Received: Deschutes Brewery Zarabanda

This past week I received the latest collaboration brew from Deschutes Brewery: Zarabanda! (Technically there is no exclamation point in the name but it feels like there should be.)

Deschutes Brewery Zarabanda

It is styled as a uniquely-spiced saison, is 6.7% abv, and is apparently available year-round. Here’s the Brewery’s description:

We looked to acclaimed Chef José Andrés to help us create a Spanish take on the farmhouse-style saison. The addition of lemon verbena, pink peppercorn, sumac, and dried lime infuse the Chef’s distinctive flavors into the brew – an ale purposefully crafted to complement all your culinary endeavors. Or to be savored all by itself.

This should be a fun one to drink.

Reviews: Colorado Native IPL, Whole Wheat Bock from AC Golden

So this year I got onto the AC Golden Brewing media/marketing list, and they’ve sent me two beers so far to sample: Colorado Native IPL and 100% Whole Wheat Bock. AC Golden is a specialty arm of MillerCoors, and as such their beers are for the most part generally only found in and around the Denver market. That’s a bit of a shame because—despite their parent-macro origins—these are some fine beers that would do well in other markets. And if you’re comparing against other macro specialty lines, like AB’s Shock Top, I think these are the best I’ve had so far.

Colorado Native IPL (India Pale Lager)

AC Golden Colorado Native IPLAC Golden/Coors claims these are brewed with 100% Colorado ingredients, and they even go so far as to use bottles and cans manufactured in the state. There might be some quibble about this claim (I very much doubt the lager yeast ultimately has its origins in Colorado, for instance…) but I like the position and niche they are claiming. This IPL is their lager answer to an IPA, 6.1% abv, bittered with Chinook hops and finished with Centennial, Cascade, Nugget, Chinook and Crystal hops. They then dry hop with that same blend. The first thing I noticed about that is—hops! More than I would expect any macro brewer, specialty or otherwise, to use. And they are there in the beer.

Appearance: Clear and golden colored, with a lacy white head.

Smell: Spicy and earthy hops—zesty in a spicy-floral way. Very nice aromas here, not the American citrusy hops found in west coast IPAs but strong, solid spiciness that makes me think Noble hops, or Saaz.

Taste: Clean malty backbone with smooth lager presentation. Hops are spicy bitter, really well-balanced and crisp, and definitely take the front seat as the name implies. Spot on for flavor.

Mouthfeel: Lightly medium-bodied, very clean and smooth with nice hoppy aftertaste.

Overall: Really good, surprisingly so considering the macro origins (and revealing my own bias)—I like when they defy expectations.

Untappd. BeerAdvocate: 2.96/5 (4 ratings). RateBeer: 2.88/5 (3 ratings).

100% Whole Wheat Bock

AC Golden 100% Whole Wheat BockIn my opinion, this particular beer is much more interesting than the IPL. It’s their new seasonal, again only really available in the Denver area, and is 7.5% abv. The really interesting part is that, as the name implies, this beer is made entirely with wheat malt, red wheat ground and malted in Bamberg, Germany. I don’t know that I’ve tried an all-wheat beer before, let alone a bock-styled one.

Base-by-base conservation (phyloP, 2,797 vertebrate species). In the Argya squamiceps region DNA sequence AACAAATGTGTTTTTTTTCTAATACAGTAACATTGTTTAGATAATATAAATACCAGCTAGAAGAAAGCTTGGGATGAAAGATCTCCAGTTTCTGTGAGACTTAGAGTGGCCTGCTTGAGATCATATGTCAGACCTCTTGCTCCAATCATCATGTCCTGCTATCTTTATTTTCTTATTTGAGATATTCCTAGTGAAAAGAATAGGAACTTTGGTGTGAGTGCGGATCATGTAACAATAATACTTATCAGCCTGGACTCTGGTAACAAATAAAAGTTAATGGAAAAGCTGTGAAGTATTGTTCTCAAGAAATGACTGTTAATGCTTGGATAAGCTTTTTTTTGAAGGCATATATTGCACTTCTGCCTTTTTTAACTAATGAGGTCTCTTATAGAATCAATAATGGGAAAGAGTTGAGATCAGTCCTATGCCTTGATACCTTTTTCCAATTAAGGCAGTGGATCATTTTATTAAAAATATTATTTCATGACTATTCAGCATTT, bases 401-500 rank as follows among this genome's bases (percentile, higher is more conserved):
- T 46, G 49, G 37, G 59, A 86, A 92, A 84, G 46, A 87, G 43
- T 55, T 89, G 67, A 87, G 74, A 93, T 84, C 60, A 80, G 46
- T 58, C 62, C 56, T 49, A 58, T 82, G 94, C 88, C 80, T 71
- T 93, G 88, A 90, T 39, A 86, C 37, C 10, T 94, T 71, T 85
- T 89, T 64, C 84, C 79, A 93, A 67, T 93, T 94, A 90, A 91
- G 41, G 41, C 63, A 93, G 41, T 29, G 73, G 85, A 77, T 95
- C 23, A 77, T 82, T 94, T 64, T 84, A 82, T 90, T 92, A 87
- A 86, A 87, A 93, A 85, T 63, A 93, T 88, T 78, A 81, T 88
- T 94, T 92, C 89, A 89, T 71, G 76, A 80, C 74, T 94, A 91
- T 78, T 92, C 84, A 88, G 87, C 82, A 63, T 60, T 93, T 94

Besides the malt bill, the paperwork indicates it was aged three months before bottling, and then aged again for an additional year in the bottles. The bottle I received is actually a 750ml bottle, and has an addition I’ve not seen before on a beer: a nutritional label.

AC Golden 100% Whole Wheat Bock nutritional label

“TIP: 100% wheat beers are required to have a nutrition box on their label. If the label doesn’t include a nutrition box, the beer is not 100% wheat.”

This caught me off guard, and I can’t help but be fascinated by the information given on the label, especially the vitamin A (probably because you always hear about vitamin B). Yes, this is something you can look up online. But I didn’t know if a beer is all wheat it had to have the label.

Appearance: Dark-brown to black, off-white head that fell quickly to a minimal skiff, but it’s persistent and has nice legs.

Smell: Some chocolate, dark fruits, a touch of bready wheat. Very pleasant, dark rye bread comes out, appetizing aroma like bread dough rising.

Taste: A dark rye-like spiciniess, lightly roasty, the body is thinner than you’d expect from the wheat which is interesting—it’s light, and the dark fruit and berry notes give it a faux-tart quality that has some complexity. A bit of black malt flavor at the back. A tart and complex red wine strongly comes to mind.

Mouthfeel: Thin for what I’d expect for a bock, but I suspect it’s the wheat that thins it out. Smooth, clean, finishes roasty.

Overall: This is a nice, unique beer—I wasn’t entirely sure how to describe it until the “red wine” notion came to me.

Untappd. BeerAdvocate: 3.56/5 (6 ratings). RateBeer: 2.95/5 (3 ratings).

Both of these beers are surprising, but worth seeking out if you are in the Denver area. Yes, they are brewed by a megabrewer—but good beer is good beer and worth trying.

Monkless Belgian Ales: Bend’s newest brewery